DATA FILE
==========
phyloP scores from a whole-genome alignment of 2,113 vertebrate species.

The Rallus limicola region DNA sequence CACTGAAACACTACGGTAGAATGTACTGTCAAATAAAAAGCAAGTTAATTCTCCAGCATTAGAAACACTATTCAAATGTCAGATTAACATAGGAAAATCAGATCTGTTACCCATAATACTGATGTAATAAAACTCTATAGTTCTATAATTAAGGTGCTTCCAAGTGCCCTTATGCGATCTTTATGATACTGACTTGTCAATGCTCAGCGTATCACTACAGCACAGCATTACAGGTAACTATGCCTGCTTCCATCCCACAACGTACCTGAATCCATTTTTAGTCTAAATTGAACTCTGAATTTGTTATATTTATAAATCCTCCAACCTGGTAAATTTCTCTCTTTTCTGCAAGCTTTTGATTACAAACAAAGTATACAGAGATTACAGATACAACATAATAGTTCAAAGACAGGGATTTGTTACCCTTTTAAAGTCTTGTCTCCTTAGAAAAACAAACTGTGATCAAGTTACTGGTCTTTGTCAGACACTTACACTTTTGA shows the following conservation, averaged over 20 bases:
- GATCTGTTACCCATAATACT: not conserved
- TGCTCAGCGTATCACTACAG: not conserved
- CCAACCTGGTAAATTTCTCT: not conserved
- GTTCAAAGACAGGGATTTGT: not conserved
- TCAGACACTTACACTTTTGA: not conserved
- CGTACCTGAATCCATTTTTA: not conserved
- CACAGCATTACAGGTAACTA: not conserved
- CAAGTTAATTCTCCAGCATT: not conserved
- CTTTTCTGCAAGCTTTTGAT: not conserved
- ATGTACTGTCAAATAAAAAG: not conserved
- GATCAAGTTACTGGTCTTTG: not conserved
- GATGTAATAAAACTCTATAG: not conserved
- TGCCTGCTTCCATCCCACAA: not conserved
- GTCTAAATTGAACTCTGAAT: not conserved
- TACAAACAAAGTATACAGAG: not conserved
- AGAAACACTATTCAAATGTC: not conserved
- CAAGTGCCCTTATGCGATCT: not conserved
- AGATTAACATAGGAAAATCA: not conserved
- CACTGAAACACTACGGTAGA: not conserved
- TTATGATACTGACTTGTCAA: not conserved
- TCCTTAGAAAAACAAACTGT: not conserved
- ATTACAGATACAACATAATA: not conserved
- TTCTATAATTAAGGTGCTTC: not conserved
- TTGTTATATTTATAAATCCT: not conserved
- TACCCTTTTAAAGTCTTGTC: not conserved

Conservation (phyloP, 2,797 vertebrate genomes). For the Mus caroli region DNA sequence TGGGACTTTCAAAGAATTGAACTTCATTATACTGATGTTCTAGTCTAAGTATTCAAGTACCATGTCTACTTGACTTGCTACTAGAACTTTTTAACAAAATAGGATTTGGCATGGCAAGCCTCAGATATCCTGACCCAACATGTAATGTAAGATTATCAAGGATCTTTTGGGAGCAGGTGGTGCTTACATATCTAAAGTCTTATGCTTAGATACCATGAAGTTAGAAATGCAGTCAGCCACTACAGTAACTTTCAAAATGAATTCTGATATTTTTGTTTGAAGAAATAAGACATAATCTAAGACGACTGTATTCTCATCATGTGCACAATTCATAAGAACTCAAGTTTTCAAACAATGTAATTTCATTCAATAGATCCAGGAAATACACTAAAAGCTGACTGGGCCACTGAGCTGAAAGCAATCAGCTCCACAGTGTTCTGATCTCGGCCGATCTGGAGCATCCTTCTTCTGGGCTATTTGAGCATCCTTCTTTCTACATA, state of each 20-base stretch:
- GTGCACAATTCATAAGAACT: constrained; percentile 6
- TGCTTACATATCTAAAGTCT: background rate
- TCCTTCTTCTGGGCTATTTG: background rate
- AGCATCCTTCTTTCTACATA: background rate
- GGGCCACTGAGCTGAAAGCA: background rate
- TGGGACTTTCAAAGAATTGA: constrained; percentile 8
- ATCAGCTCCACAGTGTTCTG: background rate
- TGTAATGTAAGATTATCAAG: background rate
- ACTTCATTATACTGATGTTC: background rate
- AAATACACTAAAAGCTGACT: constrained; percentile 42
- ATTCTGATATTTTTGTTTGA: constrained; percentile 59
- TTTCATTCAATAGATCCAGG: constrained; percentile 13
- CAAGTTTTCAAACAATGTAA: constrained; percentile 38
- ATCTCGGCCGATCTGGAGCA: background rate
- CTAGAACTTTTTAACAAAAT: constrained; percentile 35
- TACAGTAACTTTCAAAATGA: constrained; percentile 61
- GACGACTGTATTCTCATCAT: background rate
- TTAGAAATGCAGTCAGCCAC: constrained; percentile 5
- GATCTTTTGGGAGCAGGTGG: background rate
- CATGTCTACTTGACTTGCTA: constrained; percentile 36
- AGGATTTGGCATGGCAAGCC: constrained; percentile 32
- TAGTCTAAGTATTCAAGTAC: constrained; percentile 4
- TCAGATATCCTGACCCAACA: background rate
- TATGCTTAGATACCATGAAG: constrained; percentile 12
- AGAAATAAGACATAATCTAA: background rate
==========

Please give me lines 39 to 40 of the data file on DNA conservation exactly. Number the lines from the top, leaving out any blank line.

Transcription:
- ATTCTGATATTTTTGTTTGA: constrained; percentile 59
- TTTCATTCAATAGATCCAGG: constrained; percentile 13